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Dr Elizabeth Goldring explores the hidden mysteries of Hans Holbein at The Queen’s Gallery

The University of Warwick’s Dr Elizabeth Goldring is set to speak at The Queen’s Gallery, Buckingham Palace on 30 November to discuss the works of Hans Holbein and uncover the hidden mysteries of the portraits. The talk is part of Royal Collection Trust’s new exhibition ‘Holbein at the Tudor Court.’

Joining Dr Goldring for this discussion is exhibition curator Kate Heard who will discuss the life and art of Hans Holbein, court painter to Henry VIII. The event aims to investigate the obscurities of his portraits and whether they accurately represent historical figures such as Anne Boleyn.

Hans Holbein was a prominent figure in the 16th century and was commissioned to create portraits of Henry VIII, his family and other influential figures such as Sir Thomas More.

Dr Elizabeth Goldring, from the Centre for the Study of the Renaissance at the University of Warwick, said: “Hans Holbein's work serves as a portal to the Tudor era, a time of profound political and religious upheaval. For nearly five hundred years, Holbein’s portraits have decisively shaped perceptions of the appearances and personalities of some of the key participants in one of the most volatile periods in English history.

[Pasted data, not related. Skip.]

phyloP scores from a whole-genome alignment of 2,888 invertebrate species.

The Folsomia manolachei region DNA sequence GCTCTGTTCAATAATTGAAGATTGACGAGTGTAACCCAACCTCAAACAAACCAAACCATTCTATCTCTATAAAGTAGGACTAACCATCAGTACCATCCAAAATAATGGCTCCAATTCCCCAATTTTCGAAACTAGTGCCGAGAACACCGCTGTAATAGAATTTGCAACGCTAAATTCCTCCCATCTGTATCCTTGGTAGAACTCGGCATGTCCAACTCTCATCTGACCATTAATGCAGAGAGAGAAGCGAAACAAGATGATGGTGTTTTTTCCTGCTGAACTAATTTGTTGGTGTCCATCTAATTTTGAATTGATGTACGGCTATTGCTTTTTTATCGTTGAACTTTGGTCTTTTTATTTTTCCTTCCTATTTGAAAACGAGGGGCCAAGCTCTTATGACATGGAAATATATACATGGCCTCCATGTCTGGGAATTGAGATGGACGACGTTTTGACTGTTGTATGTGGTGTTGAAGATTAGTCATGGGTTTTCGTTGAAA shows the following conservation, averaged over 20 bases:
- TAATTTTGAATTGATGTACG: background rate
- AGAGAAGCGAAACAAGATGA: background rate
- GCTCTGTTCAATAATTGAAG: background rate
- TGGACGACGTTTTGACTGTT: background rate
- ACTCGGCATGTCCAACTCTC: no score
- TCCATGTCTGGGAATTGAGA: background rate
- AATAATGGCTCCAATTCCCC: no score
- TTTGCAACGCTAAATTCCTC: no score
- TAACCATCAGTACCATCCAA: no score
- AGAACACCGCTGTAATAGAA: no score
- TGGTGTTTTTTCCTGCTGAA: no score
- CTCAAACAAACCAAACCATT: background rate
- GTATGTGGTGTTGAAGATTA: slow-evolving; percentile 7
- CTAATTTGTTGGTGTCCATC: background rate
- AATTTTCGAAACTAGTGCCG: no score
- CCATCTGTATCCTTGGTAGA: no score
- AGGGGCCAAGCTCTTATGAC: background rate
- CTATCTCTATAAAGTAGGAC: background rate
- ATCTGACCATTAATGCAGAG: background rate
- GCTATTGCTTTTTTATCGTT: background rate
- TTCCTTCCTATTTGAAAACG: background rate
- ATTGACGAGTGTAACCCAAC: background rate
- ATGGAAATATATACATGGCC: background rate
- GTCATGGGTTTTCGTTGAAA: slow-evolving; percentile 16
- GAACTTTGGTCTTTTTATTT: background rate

“Excitingly, there are always new discoveries to be made about Holbein’s life and art.”

Guests will have the chance to view the exhibition, ‘Holbein at the Tudor Court’, at The Queen's Gallery, which contains a selection of Holbein's works, including drawings, oil paintings and portrait miniatures.

An expert on sixteenth-century painting and Tudor court culture, Dr Goldring is the author of several award-winning books and has appeared on several television and radio programmes. She is an Honorary Reader in the Centre for the Study of the Renaissance at the University of Warwick, a Fellow of the Royal Historical Society, and a Fellow of the Society of Antiquaries of London.

More information can be found about the programme of events accompanying the Holbein at the Tudor Court exhibition, and how to book tickets, here